The Silicon Valley Leadership group has sent a letter to Bud Selig in support of the Athletics moving to San Jose. You can read a press release about it and — if you click an extra link — a copy of the letter here. It’s signed by the CEOs of Cisco, Yahoo!, eBay, Adobe and seventy others. The upshot: they think a ballpark in downtown San Jose would be swell and that it would “create jobs” and “strengthen the economy.”
Maybe most interestingly, they argue that a team in San Jose would in no way diminish support for the Giants. It’s support from Silicon Valley companies, you’ll recall, that the Giants are most worried about losing if the A’s move south. Wonder if the CEOs are willing to make actual commitments to the Giants in exchange for them dropping their opposition to the team moving . . .
Intrigue aside, I think the A’s need to move to San Jose for their own sake, but I’m somewhat surprised to see a letter like this from tech business leaders. Sure, we all love baseball, but the whole “a ballpark will create jobs and stimulate the economy” argument has more or less been debunked by every smart person who has
studied the issue. The people who benefit from ballparks are basically
the owners of baseball teams and people who own parking lots. The real benefit the signatories to this letter would get would be quality of life and employee/client entertainment opportunities. Which they do note in the letter, I’ll grant, even if they do make the “public good argument” a bit more strongly.
Of course, the move wouldn’t hurt too terribly if this was primarily a private project, which the A’s and San Jose leaders claim it will be. I just find it weird that putatively forward-thinking tech companies would get into this kind of boosterism. Maybe I’m just idealizing Silicon Valley in this regard, however, and they’re no different than the insurance companies and car dealers and stuff that get on these kinds of bandwagons back east.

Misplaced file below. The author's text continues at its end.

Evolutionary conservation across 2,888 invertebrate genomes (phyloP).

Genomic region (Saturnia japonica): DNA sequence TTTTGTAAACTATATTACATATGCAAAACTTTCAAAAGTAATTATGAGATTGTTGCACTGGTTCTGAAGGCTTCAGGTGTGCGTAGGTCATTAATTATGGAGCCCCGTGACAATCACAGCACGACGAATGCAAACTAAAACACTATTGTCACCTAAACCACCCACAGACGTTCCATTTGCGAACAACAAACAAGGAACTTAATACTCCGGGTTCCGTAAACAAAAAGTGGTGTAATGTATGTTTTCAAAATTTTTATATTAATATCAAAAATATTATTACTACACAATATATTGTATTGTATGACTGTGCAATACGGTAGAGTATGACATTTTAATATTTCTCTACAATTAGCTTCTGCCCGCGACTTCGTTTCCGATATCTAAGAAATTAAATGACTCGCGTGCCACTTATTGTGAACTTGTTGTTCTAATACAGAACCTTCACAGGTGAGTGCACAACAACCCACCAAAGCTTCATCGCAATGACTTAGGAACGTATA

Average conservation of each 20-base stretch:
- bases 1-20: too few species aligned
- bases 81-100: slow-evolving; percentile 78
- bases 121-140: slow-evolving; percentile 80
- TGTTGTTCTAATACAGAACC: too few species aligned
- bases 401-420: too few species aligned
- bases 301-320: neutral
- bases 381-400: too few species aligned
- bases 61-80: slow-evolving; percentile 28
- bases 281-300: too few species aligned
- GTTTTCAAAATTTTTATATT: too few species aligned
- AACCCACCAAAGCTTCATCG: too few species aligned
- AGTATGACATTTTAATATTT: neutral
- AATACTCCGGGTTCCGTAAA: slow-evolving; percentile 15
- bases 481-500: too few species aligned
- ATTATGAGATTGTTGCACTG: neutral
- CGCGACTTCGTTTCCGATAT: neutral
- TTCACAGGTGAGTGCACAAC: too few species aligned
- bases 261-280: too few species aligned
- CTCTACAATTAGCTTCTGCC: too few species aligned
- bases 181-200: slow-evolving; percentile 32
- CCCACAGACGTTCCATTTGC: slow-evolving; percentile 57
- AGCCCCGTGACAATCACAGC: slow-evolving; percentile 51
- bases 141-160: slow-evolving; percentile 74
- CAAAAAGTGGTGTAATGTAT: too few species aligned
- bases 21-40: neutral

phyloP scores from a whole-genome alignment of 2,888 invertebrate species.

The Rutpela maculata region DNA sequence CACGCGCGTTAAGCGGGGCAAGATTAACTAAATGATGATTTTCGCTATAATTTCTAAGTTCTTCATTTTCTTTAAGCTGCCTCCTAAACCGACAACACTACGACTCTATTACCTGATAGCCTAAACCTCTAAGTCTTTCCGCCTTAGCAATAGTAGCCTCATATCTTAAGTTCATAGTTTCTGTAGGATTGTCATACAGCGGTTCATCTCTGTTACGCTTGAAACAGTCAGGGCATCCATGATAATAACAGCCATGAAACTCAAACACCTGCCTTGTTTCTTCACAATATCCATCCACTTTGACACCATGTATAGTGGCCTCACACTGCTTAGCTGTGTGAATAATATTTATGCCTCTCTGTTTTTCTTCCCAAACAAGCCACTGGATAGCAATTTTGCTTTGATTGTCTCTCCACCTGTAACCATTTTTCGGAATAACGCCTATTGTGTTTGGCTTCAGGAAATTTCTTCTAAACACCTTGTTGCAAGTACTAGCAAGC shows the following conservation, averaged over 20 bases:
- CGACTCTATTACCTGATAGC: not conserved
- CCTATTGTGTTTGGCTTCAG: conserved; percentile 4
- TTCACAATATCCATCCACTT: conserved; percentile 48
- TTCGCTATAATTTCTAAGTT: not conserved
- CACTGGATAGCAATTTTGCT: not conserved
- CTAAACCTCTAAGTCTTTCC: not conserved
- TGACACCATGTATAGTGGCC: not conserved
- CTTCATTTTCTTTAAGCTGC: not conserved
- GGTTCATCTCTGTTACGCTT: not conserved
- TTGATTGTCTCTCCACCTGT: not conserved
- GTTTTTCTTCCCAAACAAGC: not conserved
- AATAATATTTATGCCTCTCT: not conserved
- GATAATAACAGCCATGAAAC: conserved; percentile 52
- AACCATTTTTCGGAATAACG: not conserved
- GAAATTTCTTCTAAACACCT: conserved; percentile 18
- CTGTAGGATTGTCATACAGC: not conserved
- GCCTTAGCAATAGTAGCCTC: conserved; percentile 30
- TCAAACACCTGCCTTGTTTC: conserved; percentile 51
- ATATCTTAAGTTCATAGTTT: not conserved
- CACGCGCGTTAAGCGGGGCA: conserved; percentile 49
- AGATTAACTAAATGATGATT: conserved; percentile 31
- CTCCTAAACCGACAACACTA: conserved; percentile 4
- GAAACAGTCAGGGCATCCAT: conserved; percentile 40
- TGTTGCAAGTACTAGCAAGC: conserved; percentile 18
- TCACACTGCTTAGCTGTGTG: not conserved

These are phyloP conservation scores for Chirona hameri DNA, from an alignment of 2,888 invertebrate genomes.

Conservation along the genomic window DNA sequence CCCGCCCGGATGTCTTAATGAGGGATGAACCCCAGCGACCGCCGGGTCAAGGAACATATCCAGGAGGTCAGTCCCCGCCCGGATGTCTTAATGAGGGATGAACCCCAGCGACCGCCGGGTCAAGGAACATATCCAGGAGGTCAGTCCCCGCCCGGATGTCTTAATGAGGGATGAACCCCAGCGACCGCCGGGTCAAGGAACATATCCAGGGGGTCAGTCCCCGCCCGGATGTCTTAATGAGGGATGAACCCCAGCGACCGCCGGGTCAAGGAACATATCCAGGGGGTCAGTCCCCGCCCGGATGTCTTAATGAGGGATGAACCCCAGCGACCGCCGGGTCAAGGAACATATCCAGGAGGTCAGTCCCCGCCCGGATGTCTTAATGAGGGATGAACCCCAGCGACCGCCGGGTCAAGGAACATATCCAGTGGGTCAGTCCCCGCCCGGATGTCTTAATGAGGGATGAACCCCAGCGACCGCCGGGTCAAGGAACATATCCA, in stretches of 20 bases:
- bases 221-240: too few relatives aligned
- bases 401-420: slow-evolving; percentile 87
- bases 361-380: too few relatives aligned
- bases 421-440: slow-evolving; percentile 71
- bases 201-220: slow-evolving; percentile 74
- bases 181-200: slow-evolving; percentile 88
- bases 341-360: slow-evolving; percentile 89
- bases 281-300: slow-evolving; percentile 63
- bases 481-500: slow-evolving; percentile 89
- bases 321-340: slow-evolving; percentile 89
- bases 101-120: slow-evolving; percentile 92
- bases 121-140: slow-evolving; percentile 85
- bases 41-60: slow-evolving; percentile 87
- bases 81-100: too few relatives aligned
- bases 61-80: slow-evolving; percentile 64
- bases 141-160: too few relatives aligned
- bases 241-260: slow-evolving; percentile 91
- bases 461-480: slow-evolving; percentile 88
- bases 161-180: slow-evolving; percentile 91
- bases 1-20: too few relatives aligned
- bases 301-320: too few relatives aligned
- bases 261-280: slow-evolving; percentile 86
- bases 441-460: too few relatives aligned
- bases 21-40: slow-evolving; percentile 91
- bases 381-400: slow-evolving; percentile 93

A report from the Baltimore Sun’s Dan Connolly suggests that free agent catcher Welington Castillo currently tops the Orioles’ list of potential backstop targets for the 2017 season. With Matt Wieters on the market, the Orioles lack a suitable platoon partner for Caleb Joseph behind the dish, and Connolly adds that the club has been discussing a multi-year deal with Castillo’s representatives since the Winter Meetings.
Castillo batted .264/.322/.423 with the Diamondbacks in 2016, racking up 14 home runs and driving in a career-high 68 RBI in 457 PA. His bat provides much of his upside, and Connolly quoted an anonymous National League scout who believes that the 29-year-old’s defensive profile has fallen short of his potential in recent years.
For better or worse, both the Orioles and Castillo appear far from locking in a deal for 2017. Both the Rays and Braves have expressed interest in the veteran catcher during the past week, while the Orioles are reportedly considering Wieters, Nick Hundley and Chris Iannetta as alternatives behind the plate.
The Phillies reportedly signed veteran outfielder Daniel Nava to a minor league contract, according to Matt Gelb of the Philadelphia Inquirer.
Nava began the season on a one-year contract with the Angels, during which he slashed .235/.309/.303 through 136 PA in the first half of 2016. He was flipped to the Royals in late August for a player to be named later and saw the remainder of his year go down the drain on an .091 average through 12 PA in Anaheim. After getting the boot from the Angels’ 40-man roster in November, the 33-year-old outfielder elected free agency.
Nava is expected to compete for a bench role on the Phillies’ roster in the spring. As it currently stands, the club’s projected 2017 outfield features Howie Kendrick and Odubel Herrera, with precious little depth behind them. Nava’s bat is underwhelming, but at the very least he offers the Phillies a warm body in left field and a potential platoon partner for one of their younger options, a la Tyler Goeddel or Roman Quinn.